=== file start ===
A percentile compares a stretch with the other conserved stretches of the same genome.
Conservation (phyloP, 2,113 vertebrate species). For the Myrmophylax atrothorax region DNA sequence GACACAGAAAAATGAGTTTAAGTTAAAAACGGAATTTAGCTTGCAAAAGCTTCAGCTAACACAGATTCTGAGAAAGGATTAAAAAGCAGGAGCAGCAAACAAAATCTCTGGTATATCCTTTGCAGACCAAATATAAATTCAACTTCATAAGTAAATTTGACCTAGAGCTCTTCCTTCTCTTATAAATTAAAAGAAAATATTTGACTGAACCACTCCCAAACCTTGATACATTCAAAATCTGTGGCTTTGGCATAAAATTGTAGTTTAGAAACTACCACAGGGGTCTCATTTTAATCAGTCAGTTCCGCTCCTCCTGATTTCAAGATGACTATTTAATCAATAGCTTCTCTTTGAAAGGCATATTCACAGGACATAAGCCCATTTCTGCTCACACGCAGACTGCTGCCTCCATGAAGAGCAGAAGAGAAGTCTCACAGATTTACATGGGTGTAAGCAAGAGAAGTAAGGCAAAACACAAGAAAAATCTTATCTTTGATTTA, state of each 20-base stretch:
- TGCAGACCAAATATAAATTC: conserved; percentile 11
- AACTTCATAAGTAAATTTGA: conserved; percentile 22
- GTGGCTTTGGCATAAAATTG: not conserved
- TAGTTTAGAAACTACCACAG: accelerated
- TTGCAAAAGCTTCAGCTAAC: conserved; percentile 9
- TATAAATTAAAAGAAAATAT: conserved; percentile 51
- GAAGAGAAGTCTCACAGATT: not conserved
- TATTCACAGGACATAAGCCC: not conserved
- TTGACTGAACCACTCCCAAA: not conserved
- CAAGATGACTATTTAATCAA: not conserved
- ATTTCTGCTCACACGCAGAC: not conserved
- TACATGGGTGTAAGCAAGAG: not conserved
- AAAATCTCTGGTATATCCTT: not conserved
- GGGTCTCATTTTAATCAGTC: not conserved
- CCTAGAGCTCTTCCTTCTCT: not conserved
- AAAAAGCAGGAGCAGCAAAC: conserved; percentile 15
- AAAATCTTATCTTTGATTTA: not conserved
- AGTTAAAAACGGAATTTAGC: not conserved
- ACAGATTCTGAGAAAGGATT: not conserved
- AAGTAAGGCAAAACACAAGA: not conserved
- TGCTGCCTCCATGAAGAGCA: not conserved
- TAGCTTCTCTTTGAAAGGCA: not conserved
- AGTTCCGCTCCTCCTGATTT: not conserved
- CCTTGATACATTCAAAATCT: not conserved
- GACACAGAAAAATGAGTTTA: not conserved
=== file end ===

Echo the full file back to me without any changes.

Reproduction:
A percentile compares a stretch with the other conserved stretches of the same genome.
Conservation (phyloP, 2,113 vertebrate species). For the Myrmophylax atrothorax region DNA sequence GACACAGAAAAATGAGTTTAAGTTAAAAACGGAATTTAGCTTGCAAAAGCTTCAGCTAACACAGATTCTGAGAAAGGATTAAAAAGCAGGAGCAGCAAACAAAATCTCTGGTATATCCTTTGCAGACCAAATATAAATTCAACTTCATAAGTAAATTTGACCTAGAGCTCTTCCTTCTCTTATAAATTAAAAGAAAATATTTGACTGAACCACTCCCAAACCTTGATACATTCAAAATCTGTGGCTTTGGCATAAAATTGTAGTTTAGAAACTACCACAGGGGTCTCATTTTAATCAGTCAGTTCCGCTCCTCCTGATTTCAAGATGACTATTTAATCAATAGCTTCTCTTTGAAAGGCATATTCACAGGACATAAGCCCATTTCTGCTCACACGCAGACTGCTGCCTCCATGAAGAGCAGAAGAGAAGTCTCACAGATTTACATGGGTGTAAGCAAGAGAAGTAAGGCAAAACACAAGAAAAATCTTATCTTTGATTTA, state of each 20-base stretch:
- TGCAGACCAAATATAAATTC: conserved; percentile 11
- AACTTCATAAGTAAATTTGA: conserved; percentile 22
- GTGGCTTTGGCATAAAATTG: not conserved
- TAGTTTAGAAACTACCACAG: accelerated
- TTGCAAAAGCTTCAGCTAAC: conserved; percentile 9
- TATAAATTAAAAGAAAATAT: conserved; percentile 51
- GAAGAGAAGTCTCACAGATT: not conserved
- TATTCACAGGACATAAGCCC: not conserved
- TTGACTGAACCACTCCCAAA: not conserved
- CAAGATGACTATTTAATCAA: not conserved
- ATTTCTGCTCACACGCAGAC: not conserved
- TACATGGGTGTAAGCAAGAG: not conserved
- AAAATCTCTGGTATATCCTT: not conserved
- GGGTCTCATTTTAATCAGTC: not conserved
- CCTAGAGCTCTTCCTTCTCT: not conserved
- AAAAAGCAGGAGCAGCAAAC: conserved; percentile 15
- AAAATCTTATCTTTGATTTA: not conserved
- AGTTAAAAACGGAATTTAGC: not conserved
- ACAGATTCTGAGAAAGGATT: not conserved
- AAGTAAGGCAAAACACAAGA: not conserved
- TGCTGCCTCCATGAAGAGCA: not conserved
- TAGCTTCTCTTTGAAAGGCA: not conserved
- AGTTCCGCTCCTCCTGATTT: not conserved
- CCTTGATACATTCAAAATCT: not conserved
- GACACAGAAAAATGAGTTTA: not conserved